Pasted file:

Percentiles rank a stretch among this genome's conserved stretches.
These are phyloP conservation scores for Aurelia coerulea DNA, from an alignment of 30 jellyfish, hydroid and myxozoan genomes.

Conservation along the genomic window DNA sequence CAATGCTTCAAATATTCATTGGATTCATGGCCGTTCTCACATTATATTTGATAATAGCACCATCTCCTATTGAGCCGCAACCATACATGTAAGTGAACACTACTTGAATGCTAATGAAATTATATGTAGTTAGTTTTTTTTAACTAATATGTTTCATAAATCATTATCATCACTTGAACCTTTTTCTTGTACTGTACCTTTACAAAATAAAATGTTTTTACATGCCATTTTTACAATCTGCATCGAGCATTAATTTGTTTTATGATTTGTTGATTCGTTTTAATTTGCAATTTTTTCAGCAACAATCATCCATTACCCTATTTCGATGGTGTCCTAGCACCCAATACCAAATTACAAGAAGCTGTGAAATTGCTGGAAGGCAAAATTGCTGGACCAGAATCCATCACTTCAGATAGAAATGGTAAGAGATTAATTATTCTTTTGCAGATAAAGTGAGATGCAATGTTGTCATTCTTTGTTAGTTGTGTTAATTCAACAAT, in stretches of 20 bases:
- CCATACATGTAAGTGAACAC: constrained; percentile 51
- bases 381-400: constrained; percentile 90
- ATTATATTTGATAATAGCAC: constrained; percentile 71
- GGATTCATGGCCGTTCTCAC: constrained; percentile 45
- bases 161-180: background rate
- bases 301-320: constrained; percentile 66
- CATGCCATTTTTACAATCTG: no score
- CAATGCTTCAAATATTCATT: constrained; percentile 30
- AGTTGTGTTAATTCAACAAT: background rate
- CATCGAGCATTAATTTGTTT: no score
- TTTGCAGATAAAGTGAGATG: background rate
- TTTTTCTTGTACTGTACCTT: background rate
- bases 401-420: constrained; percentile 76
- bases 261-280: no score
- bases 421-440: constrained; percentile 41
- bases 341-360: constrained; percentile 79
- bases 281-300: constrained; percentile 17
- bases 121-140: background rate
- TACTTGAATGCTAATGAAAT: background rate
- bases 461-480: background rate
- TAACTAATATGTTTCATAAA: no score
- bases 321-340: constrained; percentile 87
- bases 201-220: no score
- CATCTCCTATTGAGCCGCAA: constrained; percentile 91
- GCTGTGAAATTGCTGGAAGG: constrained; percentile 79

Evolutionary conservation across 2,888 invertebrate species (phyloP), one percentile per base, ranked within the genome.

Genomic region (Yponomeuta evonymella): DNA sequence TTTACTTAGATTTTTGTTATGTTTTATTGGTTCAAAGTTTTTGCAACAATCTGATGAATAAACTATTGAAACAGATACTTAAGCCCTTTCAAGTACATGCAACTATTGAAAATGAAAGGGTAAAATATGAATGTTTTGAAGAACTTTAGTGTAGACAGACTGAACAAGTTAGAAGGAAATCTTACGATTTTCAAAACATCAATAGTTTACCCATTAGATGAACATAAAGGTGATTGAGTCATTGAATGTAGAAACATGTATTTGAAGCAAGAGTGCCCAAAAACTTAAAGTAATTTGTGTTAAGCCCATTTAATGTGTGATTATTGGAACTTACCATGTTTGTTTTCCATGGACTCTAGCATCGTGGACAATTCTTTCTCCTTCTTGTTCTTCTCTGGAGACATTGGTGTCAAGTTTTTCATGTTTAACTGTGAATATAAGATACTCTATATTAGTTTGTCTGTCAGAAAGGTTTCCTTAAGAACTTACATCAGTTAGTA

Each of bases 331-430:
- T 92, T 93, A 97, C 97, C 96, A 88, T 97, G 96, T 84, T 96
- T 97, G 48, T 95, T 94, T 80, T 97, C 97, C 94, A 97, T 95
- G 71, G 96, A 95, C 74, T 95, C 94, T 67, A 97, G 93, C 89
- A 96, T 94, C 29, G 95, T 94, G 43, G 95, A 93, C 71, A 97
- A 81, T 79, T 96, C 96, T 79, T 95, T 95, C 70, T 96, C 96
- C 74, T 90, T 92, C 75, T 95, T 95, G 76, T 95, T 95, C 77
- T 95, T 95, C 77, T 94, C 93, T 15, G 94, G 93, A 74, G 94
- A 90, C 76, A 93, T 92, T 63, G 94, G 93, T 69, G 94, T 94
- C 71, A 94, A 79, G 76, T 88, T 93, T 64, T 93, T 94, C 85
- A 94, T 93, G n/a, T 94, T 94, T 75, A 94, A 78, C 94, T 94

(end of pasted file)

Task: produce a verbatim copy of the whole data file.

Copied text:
Percentiles rank a stretch among this genome's conserved stretches.
These are phyloP conservation scores for Aurelia coerulea DNA, from an alignment of 30 jellyfish, hydroid and myxozoan genomes.

Conservation along the genomic window DNA sequence CAATGCTTCAAATATTCATTGGATTCATGGCCGTTCTCACATTATATTTGATAATAGCACCATCTCCTATTGAGCCGCAACCATACATGTAAGTGAACACTACTTGAATGCTAATGAAATTATATGTAGTTAGTTTTTTTTAACTAATATGTTTCATAAATCATTATCATCACTTGAACCTTTTTCTTGTACTGTACCTTTACAAAATAAAATGTTTTTACATGCCATTTTTACAATCTGCATCGAGCATTAATTTGTTTTATGATTTGTTGATTCGTTTTAATTTGCAATTTTTTCAGCAACAATCATCCATTACCCTATTTCGATGGTGTCCTAGCACCCAATACCAAATTACAAGAAGCTGTGAAATTGCTGGAAGGCAAAATTGCTGGACCAGAATCCATCACTTCAGATAGAAATGGTAAGAGATTAATTATTCTTTTGCAGATAAAGTGAGATGCAATGTTGTCATTCTTTGTTAGTTGTGTTAATTCAACAAT, in stretches of 20 bases:
- CCATACATGTAAGTGAACAC: constrained; percentile 51
- bases 381-400: constrained; percentile 90
- ATTATATTTGATAATAGCAC: constrained; percentile 71
- GGATTCATGGCCGTTCTCAC: constrained; percentile 45
- bases 161-180: background rate
- bases 301-320: constrained; percentile 66
- CATGCCATTTTTACAATCTG: no score
- CAATGCTTCAAATATTCATT: constrained; percentile 30
- AGTTGTGTTAATTCAACAAT: background rate
- CATCGAGCATTAATTTGTTT: no score
- TTTGCAGATAAAGTGAGATG: background rate
- TTTTTCTTGTACTGTACCTT: background rate
- bases 401-420: constrained; percentile 76
- bases 261-280: no score
- bases 421-440: constrained; percentile 41
- bases 341-360: constrained; percentile 79
- bases 281-300: constrained; percentile 17
- bases 121-140: background rate
- TACTTGAATGCTAATGAAAT: background rate
- bases 461-480: background rate
- TAACTAATATGTTTCATAAA: no score
- bases 321-340: constrained; percentile 87
- bases 201-220: no score
- CATCTCCTATTGAGCCGCAA: constrained; percentile 91
- GCTGTGAAATTGCTGGAAGG: constrained; percentile 79

Evolutionary conservation across 2,888 invertebrate species (phyloP), one percentile per base, ranked within the genome.

Genomic region (Yponomeuta evonymella): DNA sequence TTTACTTAGATTTTTGTTATGTTTTATTGGTTCAAAGTTTTTGCAACAATCTGATGAATAAACTATTGAAACAGATACTTAAGCCCTTTCAAGTACATGCAACTATTGAAAATGAAAGGGTAAAATATGAATGTTTTGAAGAACTTTAGTGTAGACAGACTGAACAAGTTAGAAGGAAATCTTACGATTTTCAAAACATCAATAGTTTACCCATTAGATGAACATAAAGGTGATTGAGTCATTGAATGTAGAAACATGTATTTGAAGCAAGAGTGCCCAAAAACTTAAAGTAATTTGTGTTAAGCCCATTTAATGTGTGATTATTGGAACTTACCATGTTTGTTTTCCATGGACTCTAGCATCGTGGACAATTCTTTCTCCTTCTTGTTCTTCTCTGGAGACATTGGTGTCAAGTTTTTCATGTTTAACTGTGAATATAAGATACTCTATATTAGTTTGTCTGTCAGAAAGGTTTCCTTAAGAACTTACATCAGTTAGTA

Each of bases 331-430:
- T 92, T 93, A 97, C 97, C 96, A 88, T 97, G 96, T 84, T 96
- T 97, G 48, T 95, T 94, T 80, T 97, C 97, C 94, A 97, T 95
- G 71, G 96, A 95, C 74, T 95, C 94, T 67, A 97, G 93, C 89
- A 96, T 94, C 29, G 95, T 94, G 43, G 95, A 93, C 71, A 97
- A 81, T 79, T 96, C 96, T 79, T 95, T 95, C 70, T 96, C 96
- C 74, T 90, T 92, C 75, T 95, T 95, G 76, T 95, T 95, C 77
- T 95, T 95, C 77, T 94, C 93, T 15, G 94, G 93, A 74, G 94
- A 90, C 76, A 93, T 92, T 63, G 94, G 93, T 69, G 94, T 94
- C 71, A 94, A 79, G 76, T 88, T 93, T 64, T 93, T 94, C 85
- A 94, T 93, G n/a, T 94, T 94, T 75, A 94, A 78, C 94, T 94